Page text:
The domain name that appears at the top of a zone (just below the cut
   that separates the zone from its parent) is called the zone's
   "origin".  The name of the zone is the same as the name of the domain
   at the zone's origin.  Each zone comprises that subset of the DNS
   tree that is at or below the zone's origin, and that is above the

   cuts that separate the zone from its children (if any).  The
   existence of a zone cut is indicated in the parent zone by the
   existence of NS records specifying the origin of the child zone.  A
   child zone does not contain any explicit reference to its parent.

6.1. Zone authority

   The authoritative servers for a zone are enumerated in the NS records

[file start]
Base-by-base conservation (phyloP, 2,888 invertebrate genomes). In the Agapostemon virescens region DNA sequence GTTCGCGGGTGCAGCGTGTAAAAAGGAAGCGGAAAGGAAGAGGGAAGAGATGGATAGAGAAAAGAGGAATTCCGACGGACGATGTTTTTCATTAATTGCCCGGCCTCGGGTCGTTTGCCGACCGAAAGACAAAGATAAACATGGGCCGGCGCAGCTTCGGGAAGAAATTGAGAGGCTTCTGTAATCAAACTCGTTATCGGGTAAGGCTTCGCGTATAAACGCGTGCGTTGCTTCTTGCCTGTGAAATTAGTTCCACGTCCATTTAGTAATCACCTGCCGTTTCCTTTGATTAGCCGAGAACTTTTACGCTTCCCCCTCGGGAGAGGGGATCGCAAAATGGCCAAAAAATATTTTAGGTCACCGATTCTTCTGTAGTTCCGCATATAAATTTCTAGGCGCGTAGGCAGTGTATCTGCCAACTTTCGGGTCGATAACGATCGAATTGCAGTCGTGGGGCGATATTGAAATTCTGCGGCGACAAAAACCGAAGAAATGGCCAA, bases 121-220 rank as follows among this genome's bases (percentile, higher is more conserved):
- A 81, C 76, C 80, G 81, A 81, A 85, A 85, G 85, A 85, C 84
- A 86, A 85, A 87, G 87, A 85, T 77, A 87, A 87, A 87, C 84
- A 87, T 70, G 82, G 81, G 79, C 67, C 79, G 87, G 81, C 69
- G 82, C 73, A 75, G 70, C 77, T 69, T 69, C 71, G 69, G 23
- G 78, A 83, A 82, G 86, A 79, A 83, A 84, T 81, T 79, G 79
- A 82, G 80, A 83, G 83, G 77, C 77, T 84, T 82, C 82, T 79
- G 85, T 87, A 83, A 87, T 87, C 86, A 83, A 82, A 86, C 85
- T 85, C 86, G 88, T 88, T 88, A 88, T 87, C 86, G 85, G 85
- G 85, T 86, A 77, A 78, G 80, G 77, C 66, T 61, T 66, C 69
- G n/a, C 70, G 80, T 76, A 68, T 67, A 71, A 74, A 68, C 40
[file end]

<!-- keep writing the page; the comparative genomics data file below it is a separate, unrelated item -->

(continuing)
for the origin of the zone, which, along with a Start of Authority
   (SOA) record are the mandatory records in every zone.  Such a server
   is authoritative for all resource records in a zone that are not in
   another zone.  The NS records that indicate a zone cut are the
   property of the child zone created, as are any other records for the
   origin of that child zone, or any sub-domains of it.  A server for a
   zone should not return authoritative answers for queries related to
   names in another zone, which includes the NS, and perhaps A, records
   at a zone cut, unless it also happens to be a server for the other

   Other than the DNSSEC cases mentioned immediately below, servers
   should ignore data other than NS records, and necessary A records to
   locate the servers listed in the NS records, that may happen to be
   configured in a zone at a zone cut.